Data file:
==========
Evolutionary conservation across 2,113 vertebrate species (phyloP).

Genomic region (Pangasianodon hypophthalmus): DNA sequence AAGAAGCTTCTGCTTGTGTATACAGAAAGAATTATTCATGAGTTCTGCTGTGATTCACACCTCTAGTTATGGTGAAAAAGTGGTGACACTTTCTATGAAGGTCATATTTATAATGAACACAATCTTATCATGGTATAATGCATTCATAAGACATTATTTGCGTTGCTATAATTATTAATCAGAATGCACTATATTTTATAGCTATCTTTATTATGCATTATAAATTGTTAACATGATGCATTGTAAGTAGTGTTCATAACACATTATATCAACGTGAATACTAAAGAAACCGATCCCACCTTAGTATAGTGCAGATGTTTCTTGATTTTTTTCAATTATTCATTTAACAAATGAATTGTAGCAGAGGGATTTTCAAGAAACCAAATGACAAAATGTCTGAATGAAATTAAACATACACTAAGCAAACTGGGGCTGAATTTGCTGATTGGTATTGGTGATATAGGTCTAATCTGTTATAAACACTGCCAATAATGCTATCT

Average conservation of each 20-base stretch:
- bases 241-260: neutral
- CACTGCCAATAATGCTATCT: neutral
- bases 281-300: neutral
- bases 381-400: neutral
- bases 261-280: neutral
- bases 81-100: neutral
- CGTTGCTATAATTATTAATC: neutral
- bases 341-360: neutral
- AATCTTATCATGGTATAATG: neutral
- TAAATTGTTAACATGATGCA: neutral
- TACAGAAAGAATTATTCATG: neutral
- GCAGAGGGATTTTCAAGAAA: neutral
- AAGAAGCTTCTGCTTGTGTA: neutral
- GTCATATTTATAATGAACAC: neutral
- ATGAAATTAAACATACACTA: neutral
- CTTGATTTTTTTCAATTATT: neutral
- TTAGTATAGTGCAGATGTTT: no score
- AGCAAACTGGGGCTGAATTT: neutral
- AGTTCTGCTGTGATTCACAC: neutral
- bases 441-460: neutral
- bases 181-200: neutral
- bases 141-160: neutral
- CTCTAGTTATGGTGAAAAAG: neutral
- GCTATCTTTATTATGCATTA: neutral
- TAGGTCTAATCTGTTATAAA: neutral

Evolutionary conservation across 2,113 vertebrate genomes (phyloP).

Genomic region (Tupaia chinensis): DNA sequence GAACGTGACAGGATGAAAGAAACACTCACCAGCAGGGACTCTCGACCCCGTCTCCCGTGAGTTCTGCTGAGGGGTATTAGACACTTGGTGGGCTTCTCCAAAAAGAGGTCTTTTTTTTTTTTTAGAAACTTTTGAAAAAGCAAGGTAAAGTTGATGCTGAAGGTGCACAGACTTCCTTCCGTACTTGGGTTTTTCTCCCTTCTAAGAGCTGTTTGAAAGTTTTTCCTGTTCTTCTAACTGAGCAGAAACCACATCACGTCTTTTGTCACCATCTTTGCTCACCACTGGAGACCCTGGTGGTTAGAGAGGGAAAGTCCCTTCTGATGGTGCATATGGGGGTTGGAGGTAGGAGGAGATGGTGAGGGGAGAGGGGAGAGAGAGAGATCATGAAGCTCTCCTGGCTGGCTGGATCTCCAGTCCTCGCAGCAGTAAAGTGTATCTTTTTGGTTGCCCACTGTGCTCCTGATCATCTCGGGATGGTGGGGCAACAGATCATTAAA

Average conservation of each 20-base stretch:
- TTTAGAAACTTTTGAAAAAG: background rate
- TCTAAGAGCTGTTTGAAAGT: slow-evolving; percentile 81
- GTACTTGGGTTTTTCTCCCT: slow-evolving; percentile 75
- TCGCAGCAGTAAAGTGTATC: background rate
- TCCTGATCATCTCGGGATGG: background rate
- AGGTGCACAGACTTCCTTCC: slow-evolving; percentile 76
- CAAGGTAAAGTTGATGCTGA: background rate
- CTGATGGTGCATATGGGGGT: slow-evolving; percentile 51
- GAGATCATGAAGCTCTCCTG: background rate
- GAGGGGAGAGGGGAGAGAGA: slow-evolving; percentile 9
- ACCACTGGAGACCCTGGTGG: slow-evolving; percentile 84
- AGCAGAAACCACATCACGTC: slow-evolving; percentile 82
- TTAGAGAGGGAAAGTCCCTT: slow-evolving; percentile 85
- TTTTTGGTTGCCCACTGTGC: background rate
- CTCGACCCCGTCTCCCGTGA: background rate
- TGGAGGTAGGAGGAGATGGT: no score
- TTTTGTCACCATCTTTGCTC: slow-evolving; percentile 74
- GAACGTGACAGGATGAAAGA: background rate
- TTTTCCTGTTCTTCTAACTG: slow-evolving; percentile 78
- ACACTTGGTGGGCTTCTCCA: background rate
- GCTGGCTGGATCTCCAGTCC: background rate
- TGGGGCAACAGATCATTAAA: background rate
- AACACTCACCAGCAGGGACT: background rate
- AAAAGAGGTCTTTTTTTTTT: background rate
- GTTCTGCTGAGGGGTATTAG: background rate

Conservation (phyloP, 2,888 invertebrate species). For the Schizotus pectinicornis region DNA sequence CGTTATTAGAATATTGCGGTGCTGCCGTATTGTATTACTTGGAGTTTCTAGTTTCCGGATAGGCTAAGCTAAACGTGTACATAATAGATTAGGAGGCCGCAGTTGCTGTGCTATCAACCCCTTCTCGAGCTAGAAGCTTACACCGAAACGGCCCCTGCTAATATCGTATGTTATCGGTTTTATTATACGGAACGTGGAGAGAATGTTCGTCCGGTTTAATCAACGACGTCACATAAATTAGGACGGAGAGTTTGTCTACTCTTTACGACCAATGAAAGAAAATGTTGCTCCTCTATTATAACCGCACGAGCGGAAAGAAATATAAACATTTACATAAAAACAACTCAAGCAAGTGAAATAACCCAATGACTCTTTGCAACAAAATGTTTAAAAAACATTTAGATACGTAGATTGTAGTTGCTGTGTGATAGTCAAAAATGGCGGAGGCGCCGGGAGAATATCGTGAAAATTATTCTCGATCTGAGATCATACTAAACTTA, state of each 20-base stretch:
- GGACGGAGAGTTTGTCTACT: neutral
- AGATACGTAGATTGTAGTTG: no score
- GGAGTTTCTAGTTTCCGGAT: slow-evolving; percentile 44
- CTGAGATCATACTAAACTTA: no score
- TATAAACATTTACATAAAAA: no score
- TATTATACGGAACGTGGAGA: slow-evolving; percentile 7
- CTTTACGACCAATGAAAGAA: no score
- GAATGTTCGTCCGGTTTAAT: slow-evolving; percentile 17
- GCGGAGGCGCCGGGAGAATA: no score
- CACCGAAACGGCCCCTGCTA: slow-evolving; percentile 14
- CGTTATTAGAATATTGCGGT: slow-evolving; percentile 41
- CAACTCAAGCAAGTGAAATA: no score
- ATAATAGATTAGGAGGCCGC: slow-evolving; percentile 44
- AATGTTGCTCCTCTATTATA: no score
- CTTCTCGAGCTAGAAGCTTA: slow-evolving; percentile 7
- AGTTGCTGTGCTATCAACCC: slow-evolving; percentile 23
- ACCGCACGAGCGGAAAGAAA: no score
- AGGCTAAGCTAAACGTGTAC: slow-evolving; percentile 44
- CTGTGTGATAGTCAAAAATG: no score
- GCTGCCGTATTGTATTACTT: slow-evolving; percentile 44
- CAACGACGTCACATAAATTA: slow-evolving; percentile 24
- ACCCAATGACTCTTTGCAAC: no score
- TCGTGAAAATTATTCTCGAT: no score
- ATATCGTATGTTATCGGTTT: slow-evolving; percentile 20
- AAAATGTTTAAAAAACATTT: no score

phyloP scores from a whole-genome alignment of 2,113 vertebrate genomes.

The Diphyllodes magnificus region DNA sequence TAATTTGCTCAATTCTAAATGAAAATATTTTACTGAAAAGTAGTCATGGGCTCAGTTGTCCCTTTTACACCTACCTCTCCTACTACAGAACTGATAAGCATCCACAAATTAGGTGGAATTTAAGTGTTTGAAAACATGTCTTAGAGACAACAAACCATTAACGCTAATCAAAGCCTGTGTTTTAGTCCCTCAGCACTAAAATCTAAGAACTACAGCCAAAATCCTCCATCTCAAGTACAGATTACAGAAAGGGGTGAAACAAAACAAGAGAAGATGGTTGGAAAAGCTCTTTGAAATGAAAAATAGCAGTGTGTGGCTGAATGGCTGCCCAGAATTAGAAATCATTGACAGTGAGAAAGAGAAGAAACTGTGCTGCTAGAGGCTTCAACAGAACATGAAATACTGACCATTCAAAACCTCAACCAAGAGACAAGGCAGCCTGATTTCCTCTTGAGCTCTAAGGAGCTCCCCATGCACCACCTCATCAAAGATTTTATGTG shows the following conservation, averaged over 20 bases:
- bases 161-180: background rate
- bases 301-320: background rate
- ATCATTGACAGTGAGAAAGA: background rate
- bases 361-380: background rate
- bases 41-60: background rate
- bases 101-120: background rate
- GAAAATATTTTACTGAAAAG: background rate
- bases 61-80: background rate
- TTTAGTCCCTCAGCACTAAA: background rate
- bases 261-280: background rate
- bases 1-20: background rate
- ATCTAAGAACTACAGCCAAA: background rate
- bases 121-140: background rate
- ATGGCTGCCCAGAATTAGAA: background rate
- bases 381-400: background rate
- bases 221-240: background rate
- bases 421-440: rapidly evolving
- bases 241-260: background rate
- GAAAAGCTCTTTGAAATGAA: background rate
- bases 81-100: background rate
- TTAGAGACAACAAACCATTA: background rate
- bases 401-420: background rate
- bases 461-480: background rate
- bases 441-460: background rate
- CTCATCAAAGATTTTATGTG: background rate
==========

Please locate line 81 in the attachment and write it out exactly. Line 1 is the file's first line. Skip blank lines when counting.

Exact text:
- ATATCGTATGTTATCGGTTT: slow-evolving; percentile 20